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J Antimicrob Chemother. 2016 Jun;71(6):1715-22. doi: 10.1093/jac/dkw008. Epub 2016 Feb 18.

Antimicrobial allergy 'labels' drive inappropriate antimicrobial prescribing: lessons for stewardship.

Author information

1
Department of Infectious Diseases, Austin Health, Heidelberg, VIC, Australia Department of Infectious Diseases, Peter MacCallum Cancer Centre, East Melbourne, VIC, Australia Department of Medicine, University of Melbourne, Parkville, VIC, Australia jason.trubiano@austin.org.au.
2
NHMRC National Centre of Antimicrobial Stewardship, Peter Doherty Institute, Parkville, VIC, Australia Department of Infectious Diseases, Royal Melbourne Hospital, Parkville, VIC, Australia.
3
Department of Epidemiology & Infectious Diseases, Alfred Health and Monash University, Melbourne, VIC, Australia.
4
Department of Infectious Diseases, Austin Health, Heidelberg, VIC, Australia Department of Medicine, University of Melbourne, Parkville, VIC, Australia.
5
Department of Infectious Diseases, Peter MacCallum Cancer Centre, East Melbourne, VIC, Australia Department of Infectious Diseases, Royal Melbourne Hospital, Parkville, VIC, Australia.
6
Department of Infectious Diseases, Peter MacCallum Cancer Centre, East Melbourne, VIC, Australia NHMRC National Centre of Antimicrobial Stewardship, Peter Doherty Institute, Parkville, VIC, Australia Department of Infectious Diseases, Royal Melbourne Hospital, Parkville, VIC, Australia.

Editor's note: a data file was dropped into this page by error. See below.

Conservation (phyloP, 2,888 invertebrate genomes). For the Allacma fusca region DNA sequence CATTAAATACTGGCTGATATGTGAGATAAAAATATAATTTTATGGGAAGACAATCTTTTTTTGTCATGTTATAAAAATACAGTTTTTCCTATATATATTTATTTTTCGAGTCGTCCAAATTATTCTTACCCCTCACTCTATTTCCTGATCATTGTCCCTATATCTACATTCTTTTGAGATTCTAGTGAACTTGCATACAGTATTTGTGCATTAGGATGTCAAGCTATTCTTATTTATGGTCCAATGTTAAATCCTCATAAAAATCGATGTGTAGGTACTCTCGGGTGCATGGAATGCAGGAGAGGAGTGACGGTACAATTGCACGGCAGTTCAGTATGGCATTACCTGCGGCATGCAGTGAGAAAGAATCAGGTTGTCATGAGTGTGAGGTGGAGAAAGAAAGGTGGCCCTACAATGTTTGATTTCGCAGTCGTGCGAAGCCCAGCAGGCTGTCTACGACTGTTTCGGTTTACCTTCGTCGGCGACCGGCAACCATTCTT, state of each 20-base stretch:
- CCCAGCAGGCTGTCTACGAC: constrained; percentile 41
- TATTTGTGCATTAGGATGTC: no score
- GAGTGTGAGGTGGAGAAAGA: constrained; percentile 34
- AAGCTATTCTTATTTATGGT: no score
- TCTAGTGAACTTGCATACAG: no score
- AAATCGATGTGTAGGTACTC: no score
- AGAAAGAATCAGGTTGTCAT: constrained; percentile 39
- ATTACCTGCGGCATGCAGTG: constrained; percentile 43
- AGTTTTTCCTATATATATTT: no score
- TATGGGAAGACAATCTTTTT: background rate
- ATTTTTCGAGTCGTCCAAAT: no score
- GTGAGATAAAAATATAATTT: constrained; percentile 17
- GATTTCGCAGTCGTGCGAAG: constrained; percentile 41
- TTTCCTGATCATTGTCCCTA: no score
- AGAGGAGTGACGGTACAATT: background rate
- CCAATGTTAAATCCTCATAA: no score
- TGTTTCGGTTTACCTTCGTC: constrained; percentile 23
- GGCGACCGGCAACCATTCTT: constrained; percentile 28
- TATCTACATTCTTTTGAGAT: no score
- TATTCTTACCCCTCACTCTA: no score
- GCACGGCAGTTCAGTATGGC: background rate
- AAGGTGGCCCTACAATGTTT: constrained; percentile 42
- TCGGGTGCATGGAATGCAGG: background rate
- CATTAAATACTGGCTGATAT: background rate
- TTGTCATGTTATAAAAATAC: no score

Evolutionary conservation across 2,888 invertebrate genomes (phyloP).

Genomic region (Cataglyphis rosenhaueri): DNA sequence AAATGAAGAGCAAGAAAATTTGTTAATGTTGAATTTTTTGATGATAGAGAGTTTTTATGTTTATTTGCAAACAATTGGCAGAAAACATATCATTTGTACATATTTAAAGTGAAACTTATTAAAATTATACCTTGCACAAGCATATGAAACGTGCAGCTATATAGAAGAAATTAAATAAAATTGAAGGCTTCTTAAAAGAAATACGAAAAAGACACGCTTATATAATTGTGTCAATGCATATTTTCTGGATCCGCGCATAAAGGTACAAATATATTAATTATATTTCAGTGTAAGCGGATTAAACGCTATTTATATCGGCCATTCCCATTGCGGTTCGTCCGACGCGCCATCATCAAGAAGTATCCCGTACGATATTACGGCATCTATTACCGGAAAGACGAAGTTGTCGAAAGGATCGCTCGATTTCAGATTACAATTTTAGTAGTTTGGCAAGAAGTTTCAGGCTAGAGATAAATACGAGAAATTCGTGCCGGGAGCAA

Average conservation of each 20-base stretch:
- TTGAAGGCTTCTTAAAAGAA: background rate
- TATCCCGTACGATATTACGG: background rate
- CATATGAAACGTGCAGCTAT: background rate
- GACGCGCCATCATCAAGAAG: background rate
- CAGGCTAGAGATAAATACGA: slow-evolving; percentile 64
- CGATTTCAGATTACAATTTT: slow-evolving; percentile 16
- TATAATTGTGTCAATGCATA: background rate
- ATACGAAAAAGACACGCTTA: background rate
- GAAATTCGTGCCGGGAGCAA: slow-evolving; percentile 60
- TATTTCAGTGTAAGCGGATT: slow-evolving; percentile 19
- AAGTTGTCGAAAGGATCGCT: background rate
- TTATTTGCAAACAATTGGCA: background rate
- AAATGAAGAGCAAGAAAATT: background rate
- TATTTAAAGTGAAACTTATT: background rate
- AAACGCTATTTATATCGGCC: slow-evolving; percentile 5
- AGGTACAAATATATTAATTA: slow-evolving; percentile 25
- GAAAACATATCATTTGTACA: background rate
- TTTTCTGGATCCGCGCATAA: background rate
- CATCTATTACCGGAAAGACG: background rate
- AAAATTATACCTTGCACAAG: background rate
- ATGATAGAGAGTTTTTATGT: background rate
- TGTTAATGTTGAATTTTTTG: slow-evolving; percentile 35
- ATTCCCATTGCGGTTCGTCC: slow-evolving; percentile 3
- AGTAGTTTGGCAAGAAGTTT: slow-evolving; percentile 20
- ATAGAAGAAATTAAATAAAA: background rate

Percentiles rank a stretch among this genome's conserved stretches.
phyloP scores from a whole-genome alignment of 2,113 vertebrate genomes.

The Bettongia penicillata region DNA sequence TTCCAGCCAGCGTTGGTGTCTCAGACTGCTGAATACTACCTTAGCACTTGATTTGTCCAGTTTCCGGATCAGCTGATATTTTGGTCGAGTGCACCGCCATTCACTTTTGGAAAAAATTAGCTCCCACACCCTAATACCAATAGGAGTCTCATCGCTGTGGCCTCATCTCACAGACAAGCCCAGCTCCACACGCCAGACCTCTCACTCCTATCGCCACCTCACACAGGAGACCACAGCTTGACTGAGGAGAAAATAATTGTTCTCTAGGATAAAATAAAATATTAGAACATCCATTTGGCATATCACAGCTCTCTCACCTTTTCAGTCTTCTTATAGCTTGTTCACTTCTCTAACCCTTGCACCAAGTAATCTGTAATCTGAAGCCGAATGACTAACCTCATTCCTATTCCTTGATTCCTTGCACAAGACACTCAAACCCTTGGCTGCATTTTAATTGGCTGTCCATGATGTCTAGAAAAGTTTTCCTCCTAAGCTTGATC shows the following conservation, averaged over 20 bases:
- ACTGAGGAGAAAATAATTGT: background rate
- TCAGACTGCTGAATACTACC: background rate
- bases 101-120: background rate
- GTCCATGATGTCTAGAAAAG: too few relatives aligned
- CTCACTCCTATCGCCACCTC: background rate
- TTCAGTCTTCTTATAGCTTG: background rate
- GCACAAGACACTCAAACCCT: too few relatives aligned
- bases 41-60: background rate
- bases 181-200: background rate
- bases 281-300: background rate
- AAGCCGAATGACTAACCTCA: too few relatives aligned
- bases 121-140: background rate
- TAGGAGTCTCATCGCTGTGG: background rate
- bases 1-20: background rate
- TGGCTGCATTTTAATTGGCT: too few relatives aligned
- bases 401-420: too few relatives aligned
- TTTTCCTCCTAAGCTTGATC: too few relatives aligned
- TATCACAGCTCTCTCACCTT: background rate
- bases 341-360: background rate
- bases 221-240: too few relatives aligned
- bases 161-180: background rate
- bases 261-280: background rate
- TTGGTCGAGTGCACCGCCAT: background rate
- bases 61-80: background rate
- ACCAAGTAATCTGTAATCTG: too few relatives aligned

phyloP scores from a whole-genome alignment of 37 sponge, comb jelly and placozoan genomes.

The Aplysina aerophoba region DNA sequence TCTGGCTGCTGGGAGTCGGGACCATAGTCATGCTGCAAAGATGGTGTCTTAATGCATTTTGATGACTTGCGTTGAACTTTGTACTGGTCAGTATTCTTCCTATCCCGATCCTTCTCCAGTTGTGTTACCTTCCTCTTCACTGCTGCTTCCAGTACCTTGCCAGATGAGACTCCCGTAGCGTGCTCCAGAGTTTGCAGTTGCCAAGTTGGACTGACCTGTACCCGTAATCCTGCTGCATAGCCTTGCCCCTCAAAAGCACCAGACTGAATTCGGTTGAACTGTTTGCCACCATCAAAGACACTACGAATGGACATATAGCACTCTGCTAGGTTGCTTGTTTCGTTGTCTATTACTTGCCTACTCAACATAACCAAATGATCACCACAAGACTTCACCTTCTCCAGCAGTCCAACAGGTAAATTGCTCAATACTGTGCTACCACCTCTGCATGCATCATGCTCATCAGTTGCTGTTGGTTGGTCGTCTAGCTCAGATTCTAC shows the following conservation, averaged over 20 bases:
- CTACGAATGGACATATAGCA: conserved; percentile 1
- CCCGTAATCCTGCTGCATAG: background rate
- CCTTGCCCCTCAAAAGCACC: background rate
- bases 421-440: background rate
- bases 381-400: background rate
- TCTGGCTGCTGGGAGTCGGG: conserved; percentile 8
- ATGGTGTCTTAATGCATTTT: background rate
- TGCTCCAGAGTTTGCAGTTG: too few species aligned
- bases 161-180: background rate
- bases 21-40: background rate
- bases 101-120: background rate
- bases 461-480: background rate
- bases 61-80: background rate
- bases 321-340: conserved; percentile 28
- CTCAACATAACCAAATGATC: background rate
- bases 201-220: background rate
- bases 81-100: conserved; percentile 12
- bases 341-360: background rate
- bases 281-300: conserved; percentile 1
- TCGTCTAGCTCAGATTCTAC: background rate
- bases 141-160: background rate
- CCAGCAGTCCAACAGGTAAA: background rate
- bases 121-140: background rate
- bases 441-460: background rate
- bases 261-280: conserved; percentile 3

Abstract

BACKGROUND:

The presence of antimicrobial allergy designations ('labels') often substantially reduces prescribing options for affected patients, but the frequency, accuracy and impacts of such labels are unknown.

METHODS:

The National Antimicrobial Prescribing Survey (NAPS) is an annual de-identified point prevalence audit of Australian inpatient antimicrobial prescribing using standardized definitions of guideline compliance, appropriateness and indications. Data were extracted for 2 years (2013-14) and compared for patients with an antimicrobial allergy label (AAL) and with no AAL (NAAL).

RESULTS:

Among 21 031 patients receiving antimicrobials (33 421 prescriptions), an AAL was recorded in 18%, with inappropriate antimicrobial use significantly higher in the AAL group versus the NAAL group (OR 1.12, 95% CI 1.05-1.22, P < 0.002). Patterns of antimicrobial use were significantly influenced by AAL, with lower β-lactam use (AAL versus NAAL; OR 0.47, 95% CI 0.43-0.50, P < 0.001) and higher quinolone (OR 2.07, 95% CI 1.83-2.34, P < 0.0001), glycopeptide (OR 1.59, 95% CI 1.38-1.83, P < 0.0001) and carbapenem (OR 1.74, 95% CI 1.43-2.13, P < 0.0001) use. In particular, among immunocompromised patients, AAL was associated with increased rates of inappropriate antimicrobial use (OR 1.68, 95% CI 1.21-2.30, P = 0.003), as well as increased use of quinolones (OR 1.88, 95% CI 1.16-3.03, P = 0.02) and glycopeptides (OR 1.82, 95% CI 1.17-2.84, P = 0.01).

CONCLUSIONS:

AALs are common and appear to be associated with higher rates of inappropriate prescribing and increased use of broad-spectrum antimicrobials. Improved accuracy in defining AALs is likely to be important for effective antimicrobial stewardship (AMS), with efforts to 'de-label' inappropriate AAL patients a worthwhile feature of future AMS initiatives.

PMID:
26895771
DOI:
10.1093/jac/dkw008
[Indexed for MEDLINE]

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